Pragmalinguistic Study of the Speech Act of Warning in Arabic Health Proverbs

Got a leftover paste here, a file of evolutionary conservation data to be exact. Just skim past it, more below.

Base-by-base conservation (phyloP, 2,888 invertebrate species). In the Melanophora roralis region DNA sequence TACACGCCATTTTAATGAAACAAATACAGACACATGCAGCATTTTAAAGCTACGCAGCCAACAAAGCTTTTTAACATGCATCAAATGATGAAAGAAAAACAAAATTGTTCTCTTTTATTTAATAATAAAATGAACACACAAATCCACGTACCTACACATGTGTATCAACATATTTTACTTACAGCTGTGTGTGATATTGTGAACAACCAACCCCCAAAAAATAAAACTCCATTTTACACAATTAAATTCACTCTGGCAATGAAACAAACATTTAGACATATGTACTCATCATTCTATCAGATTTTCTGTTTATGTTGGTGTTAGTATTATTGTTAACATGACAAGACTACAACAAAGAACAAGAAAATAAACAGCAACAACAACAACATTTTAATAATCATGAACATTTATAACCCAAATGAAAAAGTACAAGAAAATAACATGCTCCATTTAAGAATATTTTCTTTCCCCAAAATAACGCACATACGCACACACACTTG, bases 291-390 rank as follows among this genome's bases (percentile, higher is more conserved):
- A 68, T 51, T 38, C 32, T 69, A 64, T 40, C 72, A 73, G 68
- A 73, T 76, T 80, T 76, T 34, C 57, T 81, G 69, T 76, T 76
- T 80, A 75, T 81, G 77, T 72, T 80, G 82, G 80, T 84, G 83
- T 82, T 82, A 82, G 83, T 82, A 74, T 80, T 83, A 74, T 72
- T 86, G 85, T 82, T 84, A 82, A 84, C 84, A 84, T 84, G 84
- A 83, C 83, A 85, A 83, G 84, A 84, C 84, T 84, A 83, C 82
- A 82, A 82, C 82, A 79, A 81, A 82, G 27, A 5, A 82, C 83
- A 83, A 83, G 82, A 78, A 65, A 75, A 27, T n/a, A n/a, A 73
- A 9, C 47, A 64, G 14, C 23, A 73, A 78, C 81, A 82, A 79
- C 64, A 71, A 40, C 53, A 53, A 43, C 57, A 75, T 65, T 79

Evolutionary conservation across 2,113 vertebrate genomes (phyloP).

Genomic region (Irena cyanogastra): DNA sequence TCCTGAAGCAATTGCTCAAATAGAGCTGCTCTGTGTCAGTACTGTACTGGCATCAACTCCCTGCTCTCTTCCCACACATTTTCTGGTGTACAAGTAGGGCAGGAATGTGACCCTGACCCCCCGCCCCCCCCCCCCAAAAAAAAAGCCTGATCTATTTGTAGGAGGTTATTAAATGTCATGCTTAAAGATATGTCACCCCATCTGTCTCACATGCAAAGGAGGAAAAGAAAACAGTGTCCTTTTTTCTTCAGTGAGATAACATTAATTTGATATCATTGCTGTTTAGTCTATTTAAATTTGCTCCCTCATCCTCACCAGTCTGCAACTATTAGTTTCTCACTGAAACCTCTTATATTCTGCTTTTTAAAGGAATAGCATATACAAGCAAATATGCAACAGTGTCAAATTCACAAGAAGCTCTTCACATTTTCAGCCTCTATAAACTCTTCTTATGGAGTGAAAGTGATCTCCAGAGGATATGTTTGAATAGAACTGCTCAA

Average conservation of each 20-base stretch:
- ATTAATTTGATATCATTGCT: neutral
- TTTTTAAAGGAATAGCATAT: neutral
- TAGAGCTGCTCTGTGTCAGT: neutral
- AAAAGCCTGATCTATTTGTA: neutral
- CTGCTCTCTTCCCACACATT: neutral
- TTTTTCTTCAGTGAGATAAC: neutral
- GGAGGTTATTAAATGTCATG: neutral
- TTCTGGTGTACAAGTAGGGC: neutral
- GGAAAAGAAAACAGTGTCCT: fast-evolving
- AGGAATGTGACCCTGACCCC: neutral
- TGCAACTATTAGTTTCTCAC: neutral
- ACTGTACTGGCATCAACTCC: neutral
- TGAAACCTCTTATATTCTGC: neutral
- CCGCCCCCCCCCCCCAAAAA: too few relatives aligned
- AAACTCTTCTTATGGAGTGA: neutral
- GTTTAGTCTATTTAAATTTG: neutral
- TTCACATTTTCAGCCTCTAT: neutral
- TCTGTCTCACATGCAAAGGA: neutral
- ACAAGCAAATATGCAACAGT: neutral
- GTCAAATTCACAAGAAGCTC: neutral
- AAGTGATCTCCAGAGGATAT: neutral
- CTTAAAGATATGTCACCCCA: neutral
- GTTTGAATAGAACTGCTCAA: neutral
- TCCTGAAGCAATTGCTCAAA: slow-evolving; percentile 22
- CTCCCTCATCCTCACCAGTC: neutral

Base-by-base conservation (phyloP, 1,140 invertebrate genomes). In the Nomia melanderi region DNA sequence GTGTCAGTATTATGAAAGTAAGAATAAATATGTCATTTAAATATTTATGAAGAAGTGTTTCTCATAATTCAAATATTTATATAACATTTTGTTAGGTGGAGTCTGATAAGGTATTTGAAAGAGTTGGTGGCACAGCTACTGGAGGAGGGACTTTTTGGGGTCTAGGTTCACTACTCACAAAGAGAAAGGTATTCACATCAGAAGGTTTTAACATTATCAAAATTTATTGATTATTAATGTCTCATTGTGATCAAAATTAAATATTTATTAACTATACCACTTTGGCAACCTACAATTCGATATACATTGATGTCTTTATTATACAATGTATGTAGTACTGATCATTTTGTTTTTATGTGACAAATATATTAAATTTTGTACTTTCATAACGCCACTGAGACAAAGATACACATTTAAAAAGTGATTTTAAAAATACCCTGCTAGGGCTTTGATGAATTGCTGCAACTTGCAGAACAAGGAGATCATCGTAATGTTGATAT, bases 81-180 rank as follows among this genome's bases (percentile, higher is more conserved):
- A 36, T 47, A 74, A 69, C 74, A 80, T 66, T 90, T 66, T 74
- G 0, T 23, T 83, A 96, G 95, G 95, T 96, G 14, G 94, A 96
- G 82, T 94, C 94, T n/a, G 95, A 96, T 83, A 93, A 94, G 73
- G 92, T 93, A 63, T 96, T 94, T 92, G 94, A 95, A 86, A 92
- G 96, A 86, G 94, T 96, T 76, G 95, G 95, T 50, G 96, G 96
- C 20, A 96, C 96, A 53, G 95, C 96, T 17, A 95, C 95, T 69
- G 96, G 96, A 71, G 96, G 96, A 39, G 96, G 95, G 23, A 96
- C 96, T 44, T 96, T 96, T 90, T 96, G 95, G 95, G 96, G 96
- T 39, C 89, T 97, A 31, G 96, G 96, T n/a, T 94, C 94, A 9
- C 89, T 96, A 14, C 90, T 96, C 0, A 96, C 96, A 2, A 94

Arabic health proverbs are often observed to pragmatically behave distinctively and are syntactically realized in various ways. They are often manipulated to give various types of functions and purposes, among which is a warning. The warning is observed to be found in these proverbs to caution people against unhealthy habits of having food or even unhealthy food. However, this speech act expresses various pragmatic behaviours and is realized in various types of syntactic structures. Thus, this paper is intended to investigate the pragmalinguistic employment of the speech act of warning in Arabic health proverbs, focusing on its functions and the various syntactic forms of expressing warning. Twelve Arabic health proverbs are chosen to be the data of this paper. A model based on Searle's (1969 and 1979) and Bach and Harnish’s (1979) treatments of speech acts is proposed to account for the pragmalinguistic behaviour of warning. The main research method used for the data analysis is qualitative-quantitative, supported by frequency and percentage of pragmalinguistic resources. The study reveals that the speech act of warning in Arabic health proverbs is articulated in the interest and cost of the hearer rather than the speaker of the proverb. A warning is indirectly expressed through the use of declarative and imperative sentences via the employment of the three types of sentences: simple, compound and complex.
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